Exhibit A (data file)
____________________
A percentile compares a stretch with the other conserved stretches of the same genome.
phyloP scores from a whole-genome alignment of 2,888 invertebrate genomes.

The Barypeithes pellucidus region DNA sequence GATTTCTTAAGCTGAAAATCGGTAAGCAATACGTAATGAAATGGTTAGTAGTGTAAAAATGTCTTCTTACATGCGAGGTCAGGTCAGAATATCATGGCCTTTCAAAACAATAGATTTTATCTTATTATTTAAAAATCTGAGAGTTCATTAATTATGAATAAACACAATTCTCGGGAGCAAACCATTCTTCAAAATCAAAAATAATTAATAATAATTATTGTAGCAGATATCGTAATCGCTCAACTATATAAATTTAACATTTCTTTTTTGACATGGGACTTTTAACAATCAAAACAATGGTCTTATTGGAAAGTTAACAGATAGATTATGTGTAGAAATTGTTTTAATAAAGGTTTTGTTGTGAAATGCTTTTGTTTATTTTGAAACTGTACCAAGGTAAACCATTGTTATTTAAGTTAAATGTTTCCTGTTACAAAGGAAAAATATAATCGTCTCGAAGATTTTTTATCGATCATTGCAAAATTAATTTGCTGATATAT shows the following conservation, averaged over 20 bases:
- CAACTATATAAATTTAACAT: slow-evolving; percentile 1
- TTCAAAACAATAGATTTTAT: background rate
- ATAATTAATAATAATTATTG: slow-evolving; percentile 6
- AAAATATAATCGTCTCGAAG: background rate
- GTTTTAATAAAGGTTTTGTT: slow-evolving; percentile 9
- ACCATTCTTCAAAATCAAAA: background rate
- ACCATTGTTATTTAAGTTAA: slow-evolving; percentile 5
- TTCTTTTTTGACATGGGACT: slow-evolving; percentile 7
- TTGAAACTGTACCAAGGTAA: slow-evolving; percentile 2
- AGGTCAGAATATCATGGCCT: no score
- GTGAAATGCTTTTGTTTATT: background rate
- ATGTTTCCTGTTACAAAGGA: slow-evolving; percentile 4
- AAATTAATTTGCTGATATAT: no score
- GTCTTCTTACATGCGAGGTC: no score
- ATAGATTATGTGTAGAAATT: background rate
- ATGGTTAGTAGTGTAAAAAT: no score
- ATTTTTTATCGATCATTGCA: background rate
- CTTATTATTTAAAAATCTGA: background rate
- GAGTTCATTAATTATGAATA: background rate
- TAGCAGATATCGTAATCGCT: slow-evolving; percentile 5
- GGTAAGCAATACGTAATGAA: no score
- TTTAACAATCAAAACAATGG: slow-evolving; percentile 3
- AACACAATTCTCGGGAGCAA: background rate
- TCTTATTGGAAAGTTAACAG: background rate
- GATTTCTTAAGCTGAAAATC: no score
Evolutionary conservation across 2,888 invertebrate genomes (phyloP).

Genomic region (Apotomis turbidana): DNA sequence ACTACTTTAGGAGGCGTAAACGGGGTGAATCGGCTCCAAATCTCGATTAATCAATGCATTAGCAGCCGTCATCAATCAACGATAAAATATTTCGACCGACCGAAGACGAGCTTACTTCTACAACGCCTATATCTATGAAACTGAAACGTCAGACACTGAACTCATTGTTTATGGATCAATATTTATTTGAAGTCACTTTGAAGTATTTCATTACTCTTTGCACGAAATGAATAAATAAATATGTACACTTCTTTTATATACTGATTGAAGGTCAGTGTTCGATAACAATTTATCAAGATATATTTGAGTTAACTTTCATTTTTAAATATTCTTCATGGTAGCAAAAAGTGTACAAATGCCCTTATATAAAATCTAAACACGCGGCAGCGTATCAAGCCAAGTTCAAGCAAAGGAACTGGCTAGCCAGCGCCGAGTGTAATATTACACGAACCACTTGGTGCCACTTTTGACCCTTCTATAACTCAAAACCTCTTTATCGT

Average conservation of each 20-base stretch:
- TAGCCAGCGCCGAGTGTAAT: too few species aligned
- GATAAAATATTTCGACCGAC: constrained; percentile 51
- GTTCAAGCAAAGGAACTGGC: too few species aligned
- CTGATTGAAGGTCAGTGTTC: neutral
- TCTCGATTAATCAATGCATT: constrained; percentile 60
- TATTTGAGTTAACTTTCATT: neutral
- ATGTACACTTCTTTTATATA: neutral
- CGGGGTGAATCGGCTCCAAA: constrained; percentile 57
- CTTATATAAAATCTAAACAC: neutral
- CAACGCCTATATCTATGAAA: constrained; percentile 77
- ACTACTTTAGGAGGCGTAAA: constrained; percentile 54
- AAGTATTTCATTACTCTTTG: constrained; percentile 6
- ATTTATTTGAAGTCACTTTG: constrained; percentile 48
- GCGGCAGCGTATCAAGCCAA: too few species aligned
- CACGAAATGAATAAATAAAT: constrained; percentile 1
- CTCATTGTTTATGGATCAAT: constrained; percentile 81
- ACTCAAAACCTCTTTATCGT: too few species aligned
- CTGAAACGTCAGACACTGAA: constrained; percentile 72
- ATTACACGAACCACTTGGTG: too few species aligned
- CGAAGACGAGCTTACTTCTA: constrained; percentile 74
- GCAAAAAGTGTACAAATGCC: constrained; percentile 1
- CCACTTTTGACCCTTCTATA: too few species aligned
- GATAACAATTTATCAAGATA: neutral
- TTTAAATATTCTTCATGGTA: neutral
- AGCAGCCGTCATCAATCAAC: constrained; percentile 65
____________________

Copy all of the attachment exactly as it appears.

A percentile compares a stretch with the other conserved stretches of the same genome.
phyloP scores from a whole-genome alignment of 2,888 invertebrate genomes.

The Barypeithes pellucidus region DNA sequence GATTTCTTAAGCTGAAAATCGGTAAGCAATACGTAATGAAATGGTTAGTAGTGTAAAAATGTCTTCTTACATGCGAGGTCAGGTCAGAATATCATGGCCTTTCAAAACAATAGATTTTATCTTATTATTTAAAAATCTGAGAGTTCATTAATTATGAATAAACACAATTCTCGGGAGCAAACCATTCTTCAAAATCAAAAATAATTAATAATAATTATTGTAGCAGATATCGTAATCGCTCAACTATATAAATTTAACATTTCTTTTTTGACATGGGACTTTTAACAATCAAAACAATGGTCTTATTGGAAAGTTAACAGATAGATTATGTGTAGAAATTGTTTTAATAAAGGTTTTGTTGTGAAATGCTTTTGTTTATTTTGAAACTGTACCAAGGTAAACCATTGTTATTTAAGTTAAATGTTTCCTGTTACAAAGGAAAAATATAATCGTCTCGAAGATTTTTTATCGATCATTGCAAAATTAATTTGCTGATATAT shows the following conservation, averaged over 20 bases:
- CAACTATATAAATTTAACAT: slow-evolving; percentile 1
- TTCAAAACAATAGATTTTAT: background rate
- ATAATTAATAATAATTATTG: slow-evolving; percentile 6
- AAAATATAATCGTCTCGAAG: background rate
- GTTTTAATAAAGGTTTTGTT: slow-evolving; percentile 9
- ACCATTCTTCAAAATCAAAA: background rate
- ACCATTGTTATTTAAGTTAA: slow-evolving; percentile 5
- TTCTTTTTTGACATGGGACT: slow-evolving; percentile 7
- TTGAAACTGTACCAAGGTAA: slow-evolving; percentile 2
- AGGTCAGAATATCATGGCCT: no score
- GTGAAATGCTTTTGTTTATT: background rate
- ATGTTTCCTGTTACAAAGGA: slow-evolving; percentile 4
- AAATTAATTTGCTGATATAT: no score
- GTCTTCTTACATGCGAGGTC: no score
- ATAGATTATGTGTAGAAATT: background rate
- ATGGTTAGTAGTGTAAAAAT: no score
- ATTTTTTATCGATCATTGCA: background rate
- CTTATTATTTAAAAATCTGA: background rate
- GAGTTCATTAATTATGAATA: background rate
- TAGCAGATATCGTAATCGCT: slow-evolving; percentile 5
- GGTAAGCAATACGTAATGAA: no score
- TTTAACAATCAAAACAATGG: slow-evolving; percentile 3
- AACACAATTCTCGGGAGCAA: background rate
- TCTTATTGGAAAGTTAACAG: background rate
- GATTTCTTAAGCTGAAAATC: no score
Evolutionary conservation across 2,888 invertebrate genomes (phyloP).

Genomic region (Apotomis turbidana): DNA sequence ACTACTTTAGGAGGCGTAAACGGGGTGAATCGGCTCCAAATCTCGATTAATCAATGCATTAGCAGCCGTCATCAATCAACGATAAAATATTTCGACCGACCGAAGACGAGCTTACTTCTACAACGCCTATATCTATGAAACTGAAACGTCAGACACTGAACTCATTGTTTATGGATCAATATTTATTTGAAGTCACTTTGAAGTATTTCATTACTCTTTGCACGAAATGAATAAATAAATATGTACACTTCTTTTATATACTGATTGAAGGTCAGTGTTCGATAACAATTTATCAAGATATATTTGAGTTAACTTTCATTTTTAAATATTCTTCATGGTAGCAAAAAGTGTACAAATGCCCTTATATAAAATCTAAACACGCGGCAGCGTATCAAGCCAAGTTCAAGCAAAGGAACTGGCTAGCCAGCGCCGAGTGTAATATTACACGAACCACTTGGTGCCACTTTTGACCCTTCTATAACTCAAAACCTCTTTATCGT

Average conservation of each 20-base stretch:
- TAGCCAGCGCCGAGTGTAAT: too few species aligned
- GATAAAATATTTCGACCGAC: constrained; percentile 51
- GTTCAAGCAAAGGAACTGGC: too few species aligned
- CTGATTGAAGGTCAGTGTTC: neutral
- TCTCGATTAATCAATGCATT: constrained; percentile 60
- TATTTGAGTTAACTTTCATT: neutral
- ATGTACACTTCTTTTATATA: neutral
- CGGGGTGAATCGGCTCCAAA: constrained; percentile 57
- CTTATATAAAATCTAAACAC: neutral
- CAACGCCTATATCTATGAAA: constrained; percentile 77
- ACTACTTTAGGAGGCGTAAA: constrained; percentile 54
- AAGTATTTCATTACTCTTTG: constrained; percentile 6
- ATTTATTTGAAGTCACTTTG: constrained; percentile 48
- GCGGCAGCGTATCAAGCCAA: too few species aligned
- CACGAAATGAATAAATAAAT: constrained; percentile 1
- CTCATTGTTTATGGATCAAT: constrained; percentile 81
- ACTCAAAACCTCTTTATCGT: too few species aligned
- CTGAAACGTCAGACACTGAA: constrained; percentile 72
- ATTACACGAACCACTTGGTG: too few species aligned
- CGAAGACGAGCTTACTTCTA: constrained; percentile 74
- GCAAAAAGTGTACAAATGCC: constrained; percentile 1
- CCACTTTTGACCCTTCTATA: too few species aligned
- GATAACAATTTATCAAGATA: neutral
- TTTAAATATTCTTCATGGTA: neutral
- AGCAGCCGTCATCAATCAAC: constrained; percentile 65